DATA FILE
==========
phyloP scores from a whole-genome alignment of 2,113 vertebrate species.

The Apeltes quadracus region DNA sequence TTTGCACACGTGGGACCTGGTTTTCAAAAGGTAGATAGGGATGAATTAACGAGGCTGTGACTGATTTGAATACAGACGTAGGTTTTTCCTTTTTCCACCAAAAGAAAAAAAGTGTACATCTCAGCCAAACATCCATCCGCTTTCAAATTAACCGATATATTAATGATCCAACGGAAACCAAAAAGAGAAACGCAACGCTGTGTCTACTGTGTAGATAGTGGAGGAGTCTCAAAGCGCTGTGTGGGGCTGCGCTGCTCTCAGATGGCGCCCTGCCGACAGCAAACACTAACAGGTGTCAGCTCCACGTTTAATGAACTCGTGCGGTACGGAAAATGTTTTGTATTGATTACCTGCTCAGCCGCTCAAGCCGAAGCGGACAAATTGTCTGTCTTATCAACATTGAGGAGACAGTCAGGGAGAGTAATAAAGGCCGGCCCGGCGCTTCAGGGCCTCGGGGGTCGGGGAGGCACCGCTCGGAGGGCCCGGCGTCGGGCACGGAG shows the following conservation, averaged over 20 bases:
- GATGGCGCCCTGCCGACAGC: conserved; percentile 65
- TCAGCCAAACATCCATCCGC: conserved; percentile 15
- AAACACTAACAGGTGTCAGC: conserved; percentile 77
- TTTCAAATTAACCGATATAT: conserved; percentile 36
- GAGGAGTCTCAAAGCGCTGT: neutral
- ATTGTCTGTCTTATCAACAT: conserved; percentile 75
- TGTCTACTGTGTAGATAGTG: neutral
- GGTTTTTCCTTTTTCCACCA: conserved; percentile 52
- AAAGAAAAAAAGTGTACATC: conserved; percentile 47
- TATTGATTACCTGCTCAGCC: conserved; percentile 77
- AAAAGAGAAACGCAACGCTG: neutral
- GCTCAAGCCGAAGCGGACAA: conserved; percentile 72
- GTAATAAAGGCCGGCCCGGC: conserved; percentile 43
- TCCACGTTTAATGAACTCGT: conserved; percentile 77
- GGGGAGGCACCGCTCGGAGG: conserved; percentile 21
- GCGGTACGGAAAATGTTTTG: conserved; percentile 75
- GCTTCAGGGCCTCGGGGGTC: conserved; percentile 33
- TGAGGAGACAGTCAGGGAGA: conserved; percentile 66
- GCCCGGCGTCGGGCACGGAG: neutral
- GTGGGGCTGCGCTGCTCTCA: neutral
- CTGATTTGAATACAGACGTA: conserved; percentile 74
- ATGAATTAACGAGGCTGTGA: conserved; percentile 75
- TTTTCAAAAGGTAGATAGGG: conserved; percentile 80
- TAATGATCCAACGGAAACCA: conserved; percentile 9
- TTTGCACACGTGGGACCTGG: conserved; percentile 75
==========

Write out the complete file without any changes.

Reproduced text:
phyloP scores from a whole-genome alignment of 2,113 vertebrate species.

The Apeltes quadracus region DNA sequence TTTGCACACGTGGGACCTGGTTTTCAAAAGGTAGATAGGGATGAATTAACGAGGCTGTGACTGATTTGAATACAGACGTAGGTTTTTCCTTTTTCCACCAAAAGAAAAAAAGTGTACATCTCAGCCAAACATCCATCCGCTTTCAAATTAACCGATATATTAATGATCCAACGGAAACCAAAAAGAGAAACGCAACGCTGTGTCTACTGTGTAGATAGTGGAGGAGTCTCAAAGCGCTGTGTGGGGCTGCGCTGCTCTCAGATGGCGCCCTGCCGACAGCAAACACTAACAGGTGTCAGCTCCACGTTTAATGAACTCGTGCGGTACGGAAAATGTTTTGTATTGATTACCTGCTCAGCCGCTCAAGCCGAAGCGGACAAATTGTCTGTCTTATCAACATTGAGGAGACAGTCAGGGAGAGTAATAAAGGCCGGCCCGGCGCTTCAGGGCCTCGGGGGTCGGGGAGGCACCGCTCGGAGGGCCCGGCGTCGGGCACGGAG shows the following conservation, averaged over 20 bases:
- GATGGCGCCCTGCCGACAGC: conserved; percentile 65
- TCAGCCAAACATCCATCCGC: conserved; percentile 15
- AAACACTAACAGGTGTCAGC: conserved; percentile 77
- TTTCAAATTAACCGATATAT: conserved; percentile 36
- GAGGAGTCTCAAAGCGCTGT: neutral
- ATTGTCTGTCTTATCAACAT: conserved; percentile 75
- TGTCTACTGTGTAGATAGTG: neutral
- GGTTTTTCCTTTTTCCACCA: conserved; percentile 52
- AAAGAAAAAAAGTGTACATC: conserved; percentile 47
- TATTGATTACCTGCTCAGCC: conserved; percentile 77
- AAAAGAGAAACGCAACGCTG: neutral
- GCTCAAGCCGAAGCGGACAA: conserved; percentile 72
- GTAATAAAGGCCGGCCCGGC: conserved; percentile 43
- TCCACGTTTAATGAACTCGT: conserved; percentile 77
- GGGGAGGCACCGCTCGGAGG: conserved; percentile 21
- GCGGTACGGAAAATGTTTTG: conserved; percentile 75
- GCTTCAGGGCCTCGGGGGTC: conserved; percentile 33
- TGAGGAGACAGTCAGGGAGA: conserved; percentile 66
- GCCCGGCGTCGGGCACGGAG: neutral
- GTGGGGCTGCGCTGCTCTCA: neutral
- CTGATTTGAATACAGACGTA: conserved; percentile 74
- ATGAATTAACGAGGCTGTGA: conserved; percentile 75
- TTTTCAAAAGGTAGATAGGG: conserved; percentile 80
- TAATGATCCAACGGAAACCA: conserved; percentile 9
- TTTGCACACGTGGGACCTGG: conserved; percentile 75